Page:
...enterprise sales conversations I'vebeen in where it's a group of business users, they ostensibly they sort oftheoretically have budget, but they've actually never purchased anythingbefore and so figuring out, and that's what we need to mobilizer Forfi,helping them understand how to buy and how to go get budget if they don't haveit as often a task that I need to do for them to help them through theprocess. Yeah I mean, I think, that that plan elements N A plan isdifferent than timing in that, if you're, really good and youretransparent one of the ways that you can disarm the the buying feeling thatkind of Limbic chilter that I talk about is, if you're able to go in andsay he listen t. This is common like I'm, probably not teaching anybody theyanything, they don't know, but to go through a sequence of events. That'smutual with the buyer and say you listen. We've worked with a lot ofcompanies like yours. Here's some of the curve balls that are likely tohappen and lay it out into a sequence of events or a plan and have them agreewith you and if you're teaching them about the pitfalls and theirorganization that they don't know they're going to face because you'vefaced them at five other companies, that's really valuable and beneficial,and you end up with a timeline. That's a lot more accurate and easy toforecast. That speaks back to your broader point of transparency, which issomething I try to employ, which is hey. These are the five things that aregoing to happen. These are the clauses in your MSA that we're going to have anissue with, and this is the one we really care about and these as the onesthat we don't care about by the way you know one of the things I've been doingI' becurious on your thoughts on it. As I start giving a discounting schedule,I say like we're going to send it to procurement. The procurement person'sjob is to get the price lower, we're happy to lower the price. Here's theways that we lower the price and, typically for me, it's a certain dy ofclosure or timeline. So Hey. If we can hit these deadlines, we can lower theprice and also, if you're, willing to be reference. Bor, give us case thaties we might be aoer the price as well, but just so that I'm not, it doesn'tfeel like I'm negotiating with sort of like a trick behind my back, but I'msaying Yep, I understand you want a lower price. Here's how to get it. Youare going to love the chapter on transparent negotiation, Thet'sgontothat's exsentialy. Yet I mean a lot of times. We've been taught tonegotiate as though we're in a Texas holdem tournament, and we got to hideour tells and wor sunglasses and not like not twitch, and you know transparnegotiation. It's exactly what you said. It's going in, like your Silenc Sass,it's going in and saying hey, let's Sen, here's the four things that we can payyou for in the form of a discount. I will pay you for committing e, morevolume to paying faster, to committing longer and helping the forecast, andyou can roll your own deal. That's what transparent negotiation is and ifyou're working that in the first time you talked about pricing when youdeliver the proproposal and at the time you actually get down to negotiatingit's flowess you'll get bigger deals, you'll get better, forecastable deals,you'll, get longer commitments and you'll probably get paid faster yeah. Ilove Itit's good stuff. I mean it's just you know the reason I do it isbecause I'm so fucking impatient. I don't want the back and forth of havingsomething be obscured and then debating with myself whether turveal it I'drather just say, here's everything that I know about myself and about you andlike, let's start from there so and again, a lot of it's just driven. Ijust want to get the deal done quicker, so you know, if there's going to be anissue, I'd rather find out about it soon or rather than later. Well yeah, Imean we just get a big renewal with one of our apparel manufacturers. Otpowereduse and I literally laid that out for him and had him roll his ownrenal, because he came after MHE and said: Tod Space is commonitizing. Weneed twenty percent off. Okay, here's how you get twenty Fai percent Oge, youknow commit longer pay faster and, like here's, the percentages that aline tothose- and he said all right I'll- do ten percent off and I'll commit forthree years. It sounsit amazing, when you give people a framework and it juststructures the whole conversation. The same thing happened to me recentlywhere they said. Well, we want to lower price happy to do that. If you sign byMa First, I can give you x percent off they and now they are the ones emailingme seaying, hey. We really got to get this done to hit that may for steadline.I said Wat yeah, no I'll tell you, there's two Il Liv, you it two lasttips there one is rapd since the...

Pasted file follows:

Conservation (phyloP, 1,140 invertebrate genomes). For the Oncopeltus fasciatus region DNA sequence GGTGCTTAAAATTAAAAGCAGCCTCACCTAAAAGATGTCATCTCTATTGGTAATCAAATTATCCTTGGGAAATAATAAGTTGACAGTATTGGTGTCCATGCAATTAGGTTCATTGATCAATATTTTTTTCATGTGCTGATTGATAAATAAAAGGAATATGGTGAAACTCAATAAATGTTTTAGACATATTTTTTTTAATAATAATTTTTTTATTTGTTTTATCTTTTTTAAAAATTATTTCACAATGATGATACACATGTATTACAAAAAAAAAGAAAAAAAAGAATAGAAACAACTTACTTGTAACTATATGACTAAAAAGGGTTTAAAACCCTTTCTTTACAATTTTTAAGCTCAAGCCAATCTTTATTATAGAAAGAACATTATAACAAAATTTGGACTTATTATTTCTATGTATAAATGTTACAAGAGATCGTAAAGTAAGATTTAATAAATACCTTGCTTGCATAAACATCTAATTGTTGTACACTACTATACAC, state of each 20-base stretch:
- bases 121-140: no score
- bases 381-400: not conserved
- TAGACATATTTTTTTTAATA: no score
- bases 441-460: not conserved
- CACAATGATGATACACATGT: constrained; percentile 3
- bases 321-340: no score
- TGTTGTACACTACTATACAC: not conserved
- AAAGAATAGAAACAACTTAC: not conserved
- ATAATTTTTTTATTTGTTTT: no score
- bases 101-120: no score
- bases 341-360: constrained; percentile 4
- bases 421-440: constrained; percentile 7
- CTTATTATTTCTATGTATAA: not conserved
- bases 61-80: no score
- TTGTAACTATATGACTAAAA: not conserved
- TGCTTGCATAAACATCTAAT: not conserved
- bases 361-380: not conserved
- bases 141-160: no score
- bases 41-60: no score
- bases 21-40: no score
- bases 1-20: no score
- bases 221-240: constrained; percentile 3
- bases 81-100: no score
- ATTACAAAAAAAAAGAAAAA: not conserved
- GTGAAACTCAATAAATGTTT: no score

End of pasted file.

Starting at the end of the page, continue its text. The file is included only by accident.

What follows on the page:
...beginning of time I've had deadlines,proposals and most of the time buyers, don't understand why and so the minutethat I taught our sales raps and I've been doing it to explain why that date,maatters that hey, listen, Mr misss buyer thears value to our organization,ind us being able to forecast our business. So this proposal expires theend of May and there's five percent in there for you, because there's value toout so we're paying you in the form of discount to get this done by the end ofback and just that language changes it so that when the end of May comes upand they say- Oh you know what our buyer is on a fricking boat in Atlantiand like there's. No cell phone signal and he's probably going to getswallowed into the ocean. Can we sign this in June and hold the price you cantell hem? I don't know remember what we talked about end Tomay here is why andit becomes a much better conversation than just saying no or just saying yesand having the deal slide. The June automatically one hundred percent inagreement very, very useful by the way reminds me of I don't know if it'sconomen or if it's seal Dini, but it's that word because it's when you explainbecause they've done all these psychological studies- and you know youcan say I think the example was one of the books was, can I cut in line?Nobody said yes and then can I cut in line, because this is the reason why?Because I'm really in a hurry, which is by the way I just a way of saying, canI got in line at the compliance? You know the willingness of people to giveyou what you want when you just provide an explanation it trigger something inthe brain that makes them more unmeanable. As we say, yeah Cldmi stuffis great, is newer. One prersuasion is as staple for me it's fantastic andit's one of the things that got me really excited about neuroscience,which I don't know if the kind of the world isn't paying enough attention toit, but the advance is theyre making and understanding how the brain worksare incredible and I think it's an opportunity for sales people like ifyou know how the brain works and how the brain makes decisions shouldn't.You know that as a salesperson shouldnt, you try to take advantage of that andthat's what I'm trying to do- and I know Saldni and a lot of these guyshave been doing it more focused on marketing. But there's a lot in salesthat we could learn about brain function and decision science they'regoing to help us pay the buyer in making better decisions, make fasterdecisions, make decisions they can be proud of, and that's what I'm trying tobring that. The funny thing is like I've been reading, all these like pureneuro science books and by the way, there's so many advancements happeningin like how we can we treate autism howcanwe to treat all seimers they'refinding all of these little things like. I think that next twenty years aregoing to be fascinating around that, but they speak at such a doctoral levelthat in the book, what I'm trying to do is take it down to like an eighth gradelevel that even I can understand and make it as useful as I can for salespeople. If it's as good as it sounds like it's going to be, then I willdefinitely buy a copy. I will download it to my kindle and my e reading deviceNice. Thank you, you'll, be the one yeah exactly you're the one Lhistenonmy podcastand, I'm the one reader of your bookets, your midscheme. We canplay. Let's pay it forward a little bit, Wi we're sort of a you know, a few moreminutes in the interview and I'd love to it's always really interesting,especially with people that have been doing it for a little while to hear whotheir influences are and who are the people that inspire them across therange of personalities there an startup plan, so any VPSOF sales or Cros orsort of sales leaders that, particularly because I'm in New York,I'm a Big New York guy. I know a lot of people in New York. I don't know thatmany people in Chicago so who should we know about from the world of sales andselling? That's been an influence on you. Well I'll tell you, you know itChicago, but I think you'd be shocked at the the ecosystem of Tach. That'sblossoming in Indianapolis of all places you know, which is where exacttarget was founded and exploded with growth and ended up with that fantastice said. You know, I know, he's not a cro, but he was the Teo and thecofounder Scott Dorsy that guy you know. He really came with a sales first typeof approach to building an organization and he's one of those guys that, evenwhen he's mad he's smiling so that the...